Referrals aren’t as common in Australia as in the US, but they can still be an effective means of separating you from the pack. Ask your actor friends, acting teachers, or any directors, producers, or casting directors you know whether they’d be willing to introduce you to any agents on your list. 

5. Follow the agency’s guidelines

If submitting directly, ensure you submit per the agency’s guidelines, which are generally explained on the FAQ or Contact pages of their websites. For the most part, however, an application will involve attaching a headshot, CV, and show reel to a short, personable email. Some encourage following up a week or two later, but others don’t, so heed the agency’s guidelines here, too. Many agencies focus on the graduating students out of drama schools in the second half of the year, so if you aren’t a graduating student actor, applying in the first half of the year may be wise. 

6. Sign with the best personal fit 

Finally, it’s worth meeting with all offering agencies to gain a fuller idea of who they are and how they work with talent. Then sign with the best fit for you. Although it can be tempting, there’s little sense in rushing into an actor-agent partnership. It can also be tempting to sign with the shiniest agency offering representation, but exercise caution here: You need to think about which agency best understands you, and the work you hope to do, and can give attention to your growing career needs.

Do you need an agent to be an actor?

Actor on stage

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Getting an acting agent is not always essential. It depends on where you are in your career, where you’re based, and your goals. 

If you’re still relatively new to the profession, it can help to concentrate on training and getting experience through short films or local theatre. You can absolutely still submit to agents when you’re starting out, but having a few credits can really boost your chances. To build up your CV, consider applying for acting jobs on casting platforms like StarNow so you have a short CV or show reel to share with prospective agents down the line.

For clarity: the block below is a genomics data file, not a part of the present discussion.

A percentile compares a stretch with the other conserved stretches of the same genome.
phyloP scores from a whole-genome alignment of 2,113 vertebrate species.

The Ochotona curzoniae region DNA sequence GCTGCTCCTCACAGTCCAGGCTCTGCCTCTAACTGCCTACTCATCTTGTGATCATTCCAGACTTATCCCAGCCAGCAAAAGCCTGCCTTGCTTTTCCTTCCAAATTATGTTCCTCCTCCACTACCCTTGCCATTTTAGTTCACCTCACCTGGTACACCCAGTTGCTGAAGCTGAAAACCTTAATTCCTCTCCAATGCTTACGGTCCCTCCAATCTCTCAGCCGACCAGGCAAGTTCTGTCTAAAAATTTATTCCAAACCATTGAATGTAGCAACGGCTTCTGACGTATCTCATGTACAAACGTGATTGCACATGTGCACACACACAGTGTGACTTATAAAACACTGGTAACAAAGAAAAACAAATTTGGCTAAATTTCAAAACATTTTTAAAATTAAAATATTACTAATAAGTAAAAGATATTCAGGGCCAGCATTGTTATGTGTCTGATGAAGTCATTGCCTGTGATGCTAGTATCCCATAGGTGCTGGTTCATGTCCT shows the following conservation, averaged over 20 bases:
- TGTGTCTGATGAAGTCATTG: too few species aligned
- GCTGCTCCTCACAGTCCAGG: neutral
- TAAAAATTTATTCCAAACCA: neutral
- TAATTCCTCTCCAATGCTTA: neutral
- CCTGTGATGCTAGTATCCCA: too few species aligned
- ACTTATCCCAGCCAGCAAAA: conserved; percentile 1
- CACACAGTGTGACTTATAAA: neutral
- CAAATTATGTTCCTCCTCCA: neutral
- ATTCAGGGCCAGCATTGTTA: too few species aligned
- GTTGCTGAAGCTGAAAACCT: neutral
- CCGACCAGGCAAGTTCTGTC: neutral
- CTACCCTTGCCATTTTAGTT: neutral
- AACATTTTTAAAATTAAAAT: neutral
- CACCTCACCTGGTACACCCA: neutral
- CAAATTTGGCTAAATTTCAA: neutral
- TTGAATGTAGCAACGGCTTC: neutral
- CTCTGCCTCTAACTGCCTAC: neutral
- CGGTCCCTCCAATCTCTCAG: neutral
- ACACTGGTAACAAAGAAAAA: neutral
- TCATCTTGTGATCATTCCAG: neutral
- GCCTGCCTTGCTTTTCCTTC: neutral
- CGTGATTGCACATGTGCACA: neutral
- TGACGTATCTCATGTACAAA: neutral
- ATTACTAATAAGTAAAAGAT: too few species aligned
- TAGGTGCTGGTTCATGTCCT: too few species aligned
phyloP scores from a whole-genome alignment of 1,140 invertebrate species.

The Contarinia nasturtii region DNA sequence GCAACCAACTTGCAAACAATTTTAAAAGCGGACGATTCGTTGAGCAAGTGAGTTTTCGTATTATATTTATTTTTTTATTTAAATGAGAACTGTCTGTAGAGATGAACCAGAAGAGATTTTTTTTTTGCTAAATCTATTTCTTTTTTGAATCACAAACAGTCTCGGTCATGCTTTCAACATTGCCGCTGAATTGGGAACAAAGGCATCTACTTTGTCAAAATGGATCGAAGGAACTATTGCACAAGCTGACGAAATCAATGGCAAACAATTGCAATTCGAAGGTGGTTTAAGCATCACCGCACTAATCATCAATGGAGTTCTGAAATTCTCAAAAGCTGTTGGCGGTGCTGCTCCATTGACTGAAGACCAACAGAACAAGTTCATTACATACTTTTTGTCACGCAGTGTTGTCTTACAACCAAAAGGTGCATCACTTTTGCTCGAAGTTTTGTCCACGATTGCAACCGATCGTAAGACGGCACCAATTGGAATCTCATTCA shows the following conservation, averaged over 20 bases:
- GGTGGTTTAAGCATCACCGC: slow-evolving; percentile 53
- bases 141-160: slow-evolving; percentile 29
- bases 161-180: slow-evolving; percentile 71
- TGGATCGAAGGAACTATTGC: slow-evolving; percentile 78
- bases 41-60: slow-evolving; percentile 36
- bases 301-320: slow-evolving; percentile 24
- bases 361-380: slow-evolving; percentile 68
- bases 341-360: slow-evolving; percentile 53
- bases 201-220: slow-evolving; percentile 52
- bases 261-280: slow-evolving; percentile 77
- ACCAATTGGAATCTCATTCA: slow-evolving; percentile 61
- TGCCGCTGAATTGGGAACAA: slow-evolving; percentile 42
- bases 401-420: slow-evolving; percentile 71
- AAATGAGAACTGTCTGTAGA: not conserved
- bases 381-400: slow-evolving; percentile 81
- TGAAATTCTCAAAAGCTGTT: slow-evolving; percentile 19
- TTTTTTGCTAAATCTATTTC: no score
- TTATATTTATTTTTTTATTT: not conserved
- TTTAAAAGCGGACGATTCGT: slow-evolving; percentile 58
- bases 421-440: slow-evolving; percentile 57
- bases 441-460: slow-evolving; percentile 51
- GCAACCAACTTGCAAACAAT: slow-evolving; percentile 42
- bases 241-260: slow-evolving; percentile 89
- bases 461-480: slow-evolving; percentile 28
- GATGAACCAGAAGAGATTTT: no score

If you’re based regionally or in a small market—and intend to remain there—having an agent might not be necessary (or even an option). The key to finding work is building strong relationships with local filmmakers and theatre makers. You may need to volunteer your time and talent first, but demonstrate your passion and proactive nature and you can end up with collaborators for life. 

The final consideration is whether an agent aligns with your career goals. Agents are crucial players to have on your team if you’re after a conventional career as an actor (think: principal roles in major stage and screen productions). Agents get access to the top-tier decision-makers and buzziest projects—access that is hard to come by otherwise. 

However, if you don’t aspire to this type of work, signing with an agent could actually take you away from the work you want to do. For instance, if you want to create your own work or company and focus only on passion projects, having an agent constantly sending you off to commercial castings might be more of a distraction than a delight. 

Remember, too, that there may be seasons when having an agent makes a lot of sense (in the year after graduating from drama school, for example) and seasons when it doesn’t (say, as a new parent existing on little sleep). Ultimately, there’s no objective right or wrong, just what’s right or wrong for you.